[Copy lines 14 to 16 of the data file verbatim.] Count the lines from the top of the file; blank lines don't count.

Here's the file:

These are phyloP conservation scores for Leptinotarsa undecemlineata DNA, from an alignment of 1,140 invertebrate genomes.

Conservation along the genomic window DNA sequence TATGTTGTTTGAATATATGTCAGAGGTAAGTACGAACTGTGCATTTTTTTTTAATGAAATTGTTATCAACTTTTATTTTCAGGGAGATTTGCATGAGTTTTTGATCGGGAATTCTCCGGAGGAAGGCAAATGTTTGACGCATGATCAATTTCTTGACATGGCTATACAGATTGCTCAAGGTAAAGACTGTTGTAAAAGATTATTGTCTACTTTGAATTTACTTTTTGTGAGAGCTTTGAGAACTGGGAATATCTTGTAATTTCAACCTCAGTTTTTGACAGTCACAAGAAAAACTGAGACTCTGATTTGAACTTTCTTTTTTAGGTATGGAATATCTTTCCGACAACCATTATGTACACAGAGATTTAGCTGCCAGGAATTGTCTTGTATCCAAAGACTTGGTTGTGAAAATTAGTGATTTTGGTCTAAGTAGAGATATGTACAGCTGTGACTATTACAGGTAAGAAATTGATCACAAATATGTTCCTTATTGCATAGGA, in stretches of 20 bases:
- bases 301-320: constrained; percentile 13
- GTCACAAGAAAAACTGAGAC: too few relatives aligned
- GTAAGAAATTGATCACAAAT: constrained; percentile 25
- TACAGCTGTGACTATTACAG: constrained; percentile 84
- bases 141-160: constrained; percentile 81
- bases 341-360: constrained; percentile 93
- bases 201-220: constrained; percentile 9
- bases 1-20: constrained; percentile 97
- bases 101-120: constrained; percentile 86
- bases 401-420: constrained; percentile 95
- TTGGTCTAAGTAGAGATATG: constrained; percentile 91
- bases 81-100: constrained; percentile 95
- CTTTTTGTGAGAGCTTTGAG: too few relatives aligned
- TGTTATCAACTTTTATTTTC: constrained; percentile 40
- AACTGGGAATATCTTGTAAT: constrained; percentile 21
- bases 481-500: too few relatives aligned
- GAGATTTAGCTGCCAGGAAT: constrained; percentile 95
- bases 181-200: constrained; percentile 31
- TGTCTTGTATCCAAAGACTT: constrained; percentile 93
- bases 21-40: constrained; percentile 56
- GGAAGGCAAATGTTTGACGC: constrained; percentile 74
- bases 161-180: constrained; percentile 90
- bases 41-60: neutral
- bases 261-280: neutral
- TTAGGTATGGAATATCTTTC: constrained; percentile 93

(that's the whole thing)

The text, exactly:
- bases 81-100: constrained; percentile 95
- CTTTTTGTGAGAGCTTTGAG: too few relatives aligned
- TGTTATCAACTTTTATTTTC: constrained; percentile 40